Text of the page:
Today would have been Julia Child’s 100th birthday; here’s an account I wrote for a local publication of my singular lunch with her 27 years ago. Hope you enjoy it.
For weeks, Julia Child’s “Mastering the Art of French Cooking” hovered again near the top of the charts in the New York Times’ Book Review Section (under Advice/How-to’s), a pinnacle Julia never achieved during her lifetime. The renewed interest in her breakthrough book shows what a hit movie, “Julie and Julia” ,can do, not to mention the luminous Meryl Streep playing the feisty Julia herself.
Yet on the heels of this tremendously renewed interest in how to cook well — to cook as the French do — with Julia as our guide, Gourmet Magazine suddenly stopped publishing after 68 years. Another signpost of good living, eating and traveling bit the dust. Yes of course, it’s the economy, the drop in high-end advertising, the bottom line. Even with a visionary editor, Gourmet couldn’t make it.
But once upon a time principles of excellence in all things were something to strive for – still valid, it seems, to judge by the Times best-seller list. And once upon a time, years ago, I had lunch with Julia Child.
It was 1985, the last year of Julia Child’s final PBS series, “Dinner with Julia.” My husband and I were running a public relations firm and TPT, Twin Cities Public Television, was our client. Julia was a huge PBS star by then and was coming to town to promote the series – did we have any ideas as to soliciting media coverage of her visit? It so happened that the then quite new downtown Hyatt Hotel was also our client at that time. We were promoting The Willows, their lovely fine dining restaurant. (The Willows is long gone now, replaced by a sports bar.) From those two relationships came the idea – our PR event would be a “chef’s table” in the Willows’ kitchen, and Julia would be our invited guest.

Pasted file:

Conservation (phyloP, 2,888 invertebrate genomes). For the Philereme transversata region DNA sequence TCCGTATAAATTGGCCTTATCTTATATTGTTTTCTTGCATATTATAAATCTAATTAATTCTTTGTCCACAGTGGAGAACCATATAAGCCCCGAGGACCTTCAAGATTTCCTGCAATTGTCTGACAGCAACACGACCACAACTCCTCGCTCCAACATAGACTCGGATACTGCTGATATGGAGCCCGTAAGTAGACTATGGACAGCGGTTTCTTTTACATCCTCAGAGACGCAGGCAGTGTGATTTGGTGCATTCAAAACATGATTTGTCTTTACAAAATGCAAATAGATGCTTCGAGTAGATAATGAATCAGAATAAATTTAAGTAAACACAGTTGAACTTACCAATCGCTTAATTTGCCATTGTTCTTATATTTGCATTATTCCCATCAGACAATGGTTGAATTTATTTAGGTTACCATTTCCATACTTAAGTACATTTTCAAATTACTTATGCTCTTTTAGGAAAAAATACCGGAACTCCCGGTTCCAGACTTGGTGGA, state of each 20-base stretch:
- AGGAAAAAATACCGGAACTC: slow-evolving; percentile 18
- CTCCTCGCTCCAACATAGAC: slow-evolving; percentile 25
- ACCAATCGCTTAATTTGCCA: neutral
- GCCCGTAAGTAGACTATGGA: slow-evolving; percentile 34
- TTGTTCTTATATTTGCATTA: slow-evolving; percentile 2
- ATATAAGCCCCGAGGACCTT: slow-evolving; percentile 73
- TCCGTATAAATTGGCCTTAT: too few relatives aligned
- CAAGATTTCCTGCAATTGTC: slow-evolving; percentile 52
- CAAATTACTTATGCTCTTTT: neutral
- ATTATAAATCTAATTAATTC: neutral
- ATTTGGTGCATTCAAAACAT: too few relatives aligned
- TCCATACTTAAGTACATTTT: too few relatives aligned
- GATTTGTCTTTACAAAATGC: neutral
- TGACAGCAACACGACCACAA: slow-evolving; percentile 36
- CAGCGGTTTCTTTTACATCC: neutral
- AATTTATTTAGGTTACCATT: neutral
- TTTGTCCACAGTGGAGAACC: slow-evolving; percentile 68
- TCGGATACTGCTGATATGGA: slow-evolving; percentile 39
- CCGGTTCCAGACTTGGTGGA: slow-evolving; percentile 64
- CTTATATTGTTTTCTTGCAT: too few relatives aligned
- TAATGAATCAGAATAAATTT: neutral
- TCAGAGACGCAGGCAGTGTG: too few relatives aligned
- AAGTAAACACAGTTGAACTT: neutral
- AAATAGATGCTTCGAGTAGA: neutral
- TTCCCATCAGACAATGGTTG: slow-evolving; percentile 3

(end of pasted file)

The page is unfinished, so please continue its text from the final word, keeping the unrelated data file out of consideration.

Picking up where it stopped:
An often-used event for top restaurants, a chef’s table is aimed at demonstrating the food, chef and menu capabilities of the restaurant to media and other life-style leaders. Guests sit at a smallish table set up in the kitchen and the chefs buzz around cooking and presenting their best menu items for tasting.
And so it happened – Julia came for lunch in the Willows’ kitchen – along with about 10 of us in attendance. The executive chef, his two sous chefs and their assistants were on hand, nervous but confident. We were there, along with some media types and a few other hangers-on when Julia was ushered into the kitchen by the TPT entourage. I remember being totally amazed at how incredibly tall she actually was – you couldn’t really tell on her TV shows because the counters were raised to suit her six foot two height. In 1985 she would have been 73, but she was full of energy and interest, shaking hands vigorously with all of us and settling in for a good meal. We did much more than tasting at this lunch – we were presented with a six-course meal that began with an array of appetizers, then a soup course, then the fish course, followed by the beef entrée, followed by a scrumptious salad and finally, a wide choice of desserts and cheeses. The wines were flowing throughout, of course, with sorbet palate cleansers between each course.
How I wish I could remember what we ate! But the exact menu, along with any extant notes, is long gone now. I do remember the chefs presenting each dish to Julia as if it were a rare jewel; her responding to each item with curiosity, questions and praise. The chefs were thrilled to meet her – preening like peacocks with her compliments. Her voice is legendary, of course, and she was very vocal as she wanted to know how this or that was done. Several times, she even rose from the table and went over to the stove tops to sip, taste and stir with the chefs. I remember we laughed a great deal; Julia was funny.
Photos were taken and printed, interviews were graciously granted, and we had our media story. And we also had one of the highlights of our long P.R. career, a never-to-be forgotten lunch with Julia Child.